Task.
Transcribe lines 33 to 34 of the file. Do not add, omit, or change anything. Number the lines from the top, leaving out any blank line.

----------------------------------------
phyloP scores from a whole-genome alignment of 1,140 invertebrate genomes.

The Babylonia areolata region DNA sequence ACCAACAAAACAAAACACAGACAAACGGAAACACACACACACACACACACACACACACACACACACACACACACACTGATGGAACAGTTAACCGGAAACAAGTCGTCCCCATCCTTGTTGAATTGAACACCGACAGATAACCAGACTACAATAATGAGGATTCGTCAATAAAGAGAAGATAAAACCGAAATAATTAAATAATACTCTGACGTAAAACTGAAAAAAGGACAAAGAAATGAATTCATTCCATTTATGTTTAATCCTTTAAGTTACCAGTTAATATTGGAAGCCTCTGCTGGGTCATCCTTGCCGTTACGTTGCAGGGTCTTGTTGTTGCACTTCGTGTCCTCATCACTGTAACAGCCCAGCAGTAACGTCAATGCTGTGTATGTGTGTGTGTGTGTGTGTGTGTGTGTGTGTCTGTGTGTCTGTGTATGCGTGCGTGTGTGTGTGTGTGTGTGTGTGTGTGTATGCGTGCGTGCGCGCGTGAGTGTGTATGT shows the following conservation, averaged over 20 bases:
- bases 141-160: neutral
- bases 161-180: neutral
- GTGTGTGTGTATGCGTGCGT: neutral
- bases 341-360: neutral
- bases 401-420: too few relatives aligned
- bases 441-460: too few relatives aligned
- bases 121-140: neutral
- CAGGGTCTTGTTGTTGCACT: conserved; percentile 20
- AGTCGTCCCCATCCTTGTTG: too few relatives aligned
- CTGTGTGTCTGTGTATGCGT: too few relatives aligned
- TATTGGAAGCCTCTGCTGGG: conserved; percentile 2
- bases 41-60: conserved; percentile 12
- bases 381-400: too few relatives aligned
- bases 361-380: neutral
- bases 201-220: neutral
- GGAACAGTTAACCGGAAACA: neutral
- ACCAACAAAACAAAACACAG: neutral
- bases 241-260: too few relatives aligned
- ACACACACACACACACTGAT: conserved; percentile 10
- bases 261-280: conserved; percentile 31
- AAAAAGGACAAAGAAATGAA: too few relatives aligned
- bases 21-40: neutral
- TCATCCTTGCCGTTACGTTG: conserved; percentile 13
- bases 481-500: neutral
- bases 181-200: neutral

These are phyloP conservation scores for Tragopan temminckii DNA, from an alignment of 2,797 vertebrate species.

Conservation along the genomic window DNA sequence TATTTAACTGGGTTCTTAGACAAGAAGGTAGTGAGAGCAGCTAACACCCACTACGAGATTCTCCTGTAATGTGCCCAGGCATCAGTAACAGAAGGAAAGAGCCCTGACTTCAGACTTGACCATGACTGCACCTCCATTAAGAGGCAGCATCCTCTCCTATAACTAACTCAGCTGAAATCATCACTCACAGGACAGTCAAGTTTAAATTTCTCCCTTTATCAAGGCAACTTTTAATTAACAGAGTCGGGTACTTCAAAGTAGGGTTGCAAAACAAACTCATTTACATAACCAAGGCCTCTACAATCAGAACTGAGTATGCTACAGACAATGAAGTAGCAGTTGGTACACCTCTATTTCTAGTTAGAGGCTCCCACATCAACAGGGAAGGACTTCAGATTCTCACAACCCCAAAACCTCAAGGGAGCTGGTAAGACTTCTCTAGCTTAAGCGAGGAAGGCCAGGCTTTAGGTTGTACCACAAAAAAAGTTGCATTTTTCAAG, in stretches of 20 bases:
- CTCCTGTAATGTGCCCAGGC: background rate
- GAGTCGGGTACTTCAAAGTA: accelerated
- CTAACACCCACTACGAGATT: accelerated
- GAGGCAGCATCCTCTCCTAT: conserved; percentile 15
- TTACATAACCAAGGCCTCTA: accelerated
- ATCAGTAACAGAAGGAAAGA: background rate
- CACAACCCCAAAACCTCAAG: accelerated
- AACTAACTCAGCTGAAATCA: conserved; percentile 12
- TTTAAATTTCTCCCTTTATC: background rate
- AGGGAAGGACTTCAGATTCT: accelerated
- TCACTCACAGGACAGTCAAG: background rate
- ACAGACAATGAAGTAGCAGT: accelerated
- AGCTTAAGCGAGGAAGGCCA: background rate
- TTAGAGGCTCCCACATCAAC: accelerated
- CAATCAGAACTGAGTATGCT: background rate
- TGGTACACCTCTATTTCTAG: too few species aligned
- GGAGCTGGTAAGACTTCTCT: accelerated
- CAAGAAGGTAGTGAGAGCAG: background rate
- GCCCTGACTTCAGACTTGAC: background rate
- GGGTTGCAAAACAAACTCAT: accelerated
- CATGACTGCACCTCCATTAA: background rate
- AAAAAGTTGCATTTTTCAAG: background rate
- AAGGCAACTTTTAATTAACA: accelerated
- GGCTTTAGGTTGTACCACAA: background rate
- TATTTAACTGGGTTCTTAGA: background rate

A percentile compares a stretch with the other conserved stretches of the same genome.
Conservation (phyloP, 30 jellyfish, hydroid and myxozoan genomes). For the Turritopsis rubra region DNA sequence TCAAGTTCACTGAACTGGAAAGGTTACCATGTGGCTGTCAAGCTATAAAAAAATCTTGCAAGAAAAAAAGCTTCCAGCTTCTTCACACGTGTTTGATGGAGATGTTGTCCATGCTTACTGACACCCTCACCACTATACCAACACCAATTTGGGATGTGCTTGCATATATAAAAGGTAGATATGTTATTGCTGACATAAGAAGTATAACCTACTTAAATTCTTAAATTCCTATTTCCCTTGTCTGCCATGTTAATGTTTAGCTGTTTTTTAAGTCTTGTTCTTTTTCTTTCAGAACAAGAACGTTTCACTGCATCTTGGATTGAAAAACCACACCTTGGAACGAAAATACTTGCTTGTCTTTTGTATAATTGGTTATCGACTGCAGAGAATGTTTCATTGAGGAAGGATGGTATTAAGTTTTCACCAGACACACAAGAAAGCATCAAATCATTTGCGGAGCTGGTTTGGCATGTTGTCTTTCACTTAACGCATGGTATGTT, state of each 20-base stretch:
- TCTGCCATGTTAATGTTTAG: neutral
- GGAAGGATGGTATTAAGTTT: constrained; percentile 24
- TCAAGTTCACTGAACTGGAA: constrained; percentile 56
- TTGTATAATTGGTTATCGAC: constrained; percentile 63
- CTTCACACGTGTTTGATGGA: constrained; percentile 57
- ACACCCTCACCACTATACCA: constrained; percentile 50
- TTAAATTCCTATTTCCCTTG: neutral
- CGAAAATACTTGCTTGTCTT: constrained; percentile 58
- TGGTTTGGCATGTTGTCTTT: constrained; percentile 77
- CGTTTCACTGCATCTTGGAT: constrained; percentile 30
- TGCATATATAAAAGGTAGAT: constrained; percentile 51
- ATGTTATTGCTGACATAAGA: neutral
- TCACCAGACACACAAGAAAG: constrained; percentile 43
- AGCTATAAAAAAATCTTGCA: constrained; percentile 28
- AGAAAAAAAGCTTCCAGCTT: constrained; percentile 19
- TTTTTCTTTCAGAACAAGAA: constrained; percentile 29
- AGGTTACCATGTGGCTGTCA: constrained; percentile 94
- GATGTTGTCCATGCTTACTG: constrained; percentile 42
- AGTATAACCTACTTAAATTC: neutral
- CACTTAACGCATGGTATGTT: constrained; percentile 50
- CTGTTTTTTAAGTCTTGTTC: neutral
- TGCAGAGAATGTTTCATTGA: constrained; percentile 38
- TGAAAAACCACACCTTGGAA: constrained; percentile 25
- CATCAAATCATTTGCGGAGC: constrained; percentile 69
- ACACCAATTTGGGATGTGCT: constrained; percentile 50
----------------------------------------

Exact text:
- GAGGCAGCATCCTCTCCTAT: conserved; percentile 15
- TTACATAACCAAGGCCTCTA: accelerated